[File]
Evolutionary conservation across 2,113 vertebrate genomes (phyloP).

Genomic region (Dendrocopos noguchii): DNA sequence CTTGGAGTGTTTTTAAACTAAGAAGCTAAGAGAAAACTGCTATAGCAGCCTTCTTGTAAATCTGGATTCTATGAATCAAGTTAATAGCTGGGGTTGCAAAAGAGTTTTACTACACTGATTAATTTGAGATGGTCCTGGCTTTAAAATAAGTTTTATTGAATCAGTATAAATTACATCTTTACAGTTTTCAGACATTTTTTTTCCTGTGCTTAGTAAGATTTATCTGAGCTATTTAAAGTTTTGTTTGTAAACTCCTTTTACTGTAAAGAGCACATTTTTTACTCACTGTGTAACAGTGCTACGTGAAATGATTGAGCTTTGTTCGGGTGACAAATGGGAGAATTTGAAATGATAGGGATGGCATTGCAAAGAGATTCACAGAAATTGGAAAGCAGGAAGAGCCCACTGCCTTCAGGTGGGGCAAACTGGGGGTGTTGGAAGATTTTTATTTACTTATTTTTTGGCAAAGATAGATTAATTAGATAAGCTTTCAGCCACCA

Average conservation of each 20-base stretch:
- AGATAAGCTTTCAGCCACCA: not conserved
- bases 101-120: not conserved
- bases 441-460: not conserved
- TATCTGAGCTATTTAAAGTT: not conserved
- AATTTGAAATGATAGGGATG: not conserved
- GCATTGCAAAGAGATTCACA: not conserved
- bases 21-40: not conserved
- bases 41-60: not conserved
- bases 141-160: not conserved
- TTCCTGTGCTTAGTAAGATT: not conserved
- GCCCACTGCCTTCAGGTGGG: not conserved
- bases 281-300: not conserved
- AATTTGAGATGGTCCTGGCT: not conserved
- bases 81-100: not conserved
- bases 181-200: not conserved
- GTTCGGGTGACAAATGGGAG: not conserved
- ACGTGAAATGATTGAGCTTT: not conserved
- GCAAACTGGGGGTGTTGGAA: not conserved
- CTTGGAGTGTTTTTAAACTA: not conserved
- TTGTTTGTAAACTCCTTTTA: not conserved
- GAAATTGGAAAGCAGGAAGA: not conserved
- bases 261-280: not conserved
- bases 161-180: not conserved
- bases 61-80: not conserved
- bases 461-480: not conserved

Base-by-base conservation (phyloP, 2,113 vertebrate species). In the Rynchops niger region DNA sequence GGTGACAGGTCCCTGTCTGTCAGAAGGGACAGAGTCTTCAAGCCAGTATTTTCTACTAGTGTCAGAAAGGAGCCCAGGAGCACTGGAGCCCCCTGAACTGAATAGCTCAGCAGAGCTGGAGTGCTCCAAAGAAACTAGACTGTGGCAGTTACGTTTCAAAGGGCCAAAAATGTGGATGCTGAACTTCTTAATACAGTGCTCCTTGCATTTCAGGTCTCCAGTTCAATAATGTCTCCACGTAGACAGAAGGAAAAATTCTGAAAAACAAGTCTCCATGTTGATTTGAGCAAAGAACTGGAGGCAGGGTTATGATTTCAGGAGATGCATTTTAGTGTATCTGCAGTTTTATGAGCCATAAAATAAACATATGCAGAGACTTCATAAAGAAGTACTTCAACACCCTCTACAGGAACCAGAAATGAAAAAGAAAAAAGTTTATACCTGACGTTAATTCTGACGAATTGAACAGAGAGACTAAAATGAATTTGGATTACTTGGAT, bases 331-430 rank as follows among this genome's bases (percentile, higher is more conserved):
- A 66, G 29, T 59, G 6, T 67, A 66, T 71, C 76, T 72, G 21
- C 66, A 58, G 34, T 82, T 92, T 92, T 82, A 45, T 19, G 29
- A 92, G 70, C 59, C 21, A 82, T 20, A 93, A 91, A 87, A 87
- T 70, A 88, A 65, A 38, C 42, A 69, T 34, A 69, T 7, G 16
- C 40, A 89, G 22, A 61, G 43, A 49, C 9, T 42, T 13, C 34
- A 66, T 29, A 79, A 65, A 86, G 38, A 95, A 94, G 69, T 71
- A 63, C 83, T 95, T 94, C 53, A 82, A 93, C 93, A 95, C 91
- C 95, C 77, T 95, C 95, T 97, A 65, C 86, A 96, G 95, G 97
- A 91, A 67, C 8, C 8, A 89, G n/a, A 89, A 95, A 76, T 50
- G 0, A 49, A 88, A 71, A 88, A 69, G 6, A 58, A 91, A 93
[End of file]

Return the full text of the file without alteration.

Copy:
Evolutionary conservation across 2,113 vertebrate genomes (phyloP).

Genomic region (Dendrocopos noguchii): DNA sequence CTTGGAGTGTTTTTAAACTAAGAAGCTAAGAGAAAACTGCTATAGCAGCCTTCTTGTAAATCTGGATTCTATGAATCAAGTTAATAGCTGGGGTTGCAAAAGAGTTTTACTACACTGATTAATTTGAGATGGTCCTGGCTTTAAAATAAGTTTTATTGAATCAGTATAAATTACATCTTTACAGTTTTCAGACATTTTTTTTCCTGTGCTTAGTAAGATTTATCTGAGCTATTTAAAGTTTTGTTTGTAAACTCCTTTTACTGTAAAGAGCACATTTTTTACTCACTGTGTAACAGTGCTACGTGAAATGATTGAGCTTTGTTCGGGTGACAAATGGGAGAATTTGAAATGATAGGGATGGCATTGCAAAGAGATTCACAGAAATTGGAAAGCAGGAAGAGCCCACTGCCTTCAGGTGGGGCAAACTGGGGGTGTTGGAAGATTTTTATTTACTTATTTTTTGGCAAAGATAGATTAATTAGATAAGCTTTCAGCCACCA

Average conservation of each 20-base stretch:
- AGATAAGCTTTCAGCCACCA: not conserved
- bases 101-120: not conserved
- bases 441-460: not conserved
- TATCTGAGCTATTTAAAGTT: not conserved
- AATTTGAAATGATAGGGATG: not conserved
- GCATTGCAAAGAGATTCACA: not conserved
- bases 21-40: not conserved
- bases 41-60: not conserved
- bases 141-160: not conserved
- TTCCTGTGCTTAGTAAGATT: not conserved
- GCCCACTGCCTTCAGGTGGG: not conserved
- bases 281-300: not conserved
- AATTTGAGATGGTCCTGGCT: not conserved
- bases 81-100: not conserved
- bases 181-200: not conserved
- GTTCGGGTGACAAATGGGAG: not conserved
- ACGTGAAATGATTGAGCTTT: not conserved
- GCAAACTGGGGGTGTTGGAA: not conserved
- CTTGGAGTGTTTTTAAACTA: not conserved
- TTGTTTGTAAACTCCTTTTA: not conserved
- GAAATTGGAAAGCAGGAAGA: not conserved
- bases 261-280: not conserved
- bases 161-180: not conserved
- bases 61-80: not conserved
- bases 461-480: not conserved

Base-by-base conservation (phyloP, 2,113 vertebrate species). In the Rynchops niger region DNA sequence GGTGACAGGTCCCTGTCTGTCAGAAGGGACAGAGTCTTCAAGCCAGTATTTTCTACTAGTGTCAGAAAGGAGCCCAGGAGCACTGGAGCCCCCTGAACTGAATAGCTCAGCAGAGCTGGAGTGCTCCAAAGAAACTAGACTGTGGCAGTTACGTTTCAAAGGGCCAAAAATGTGGATGCTGAACTTCTTAATACAGTGCTCCTTGCATTTCAGGTCTCCAGTTCAATAATGTCTCCACGTAGACAGAAGGAAAAATTCTGAAAAACAAGTCTCCATGTTGATTTGAGCAAAGAACTGGAGGCAGGGTTATGATTTCAGGAGATGCATTTTAGTGTATCTGCAGTTTTATGAGCCATAAAATAAACATATGCAGAGACTTCATAAAGAAGTACTTCAACACCCTCTACAGGAACCAGAAATGAAAAAGAAAAAAGTTTATACCTGACGTTAATTCTGACGAATTGAACAGAGAGACTAAAATGAATTTGGATTACTTGGAT, bases 331-430 rank as follows among this genome's bases (percentile, higher is more conserved):
- A 66, G 29, T 59, G 6, T 67, A 66, T 71, C 76, T 72, G 21
- C 66, A 58, G 34, T 82, T 92, T 92, T 82, A 45, T 19, G 29
- A 92, G 70, C 59, C 21, A 82, T 20, A 93, A 91, A 87, A 87
- T 70, A 88, A 65, A 38, C 42, A 69, T 34, A 69, T 7, G 16
- C 40, A 89, G 22, A 61, G 43, A 49, C 9, T 42, T 13, C 34
- A 66, T 29, A 79, A 65, A 86, G 38, A 95, A 94, G 69, T 71
- A 63, C 83, T 95, T 94, C 53, A 82, A 93, C 93, A 95, C 91
- C 95, C 77, T 95, C 95, T 97, A 65, C 86, A 96, G 95, G 97
- A 91, A 67, C 8, C 8, A 89, G n/a, A 89, A 95, A 76, T 50
- G 0, A 49, A 88, A 71, A 88, A 69, G 6, A 58, A 91, A 93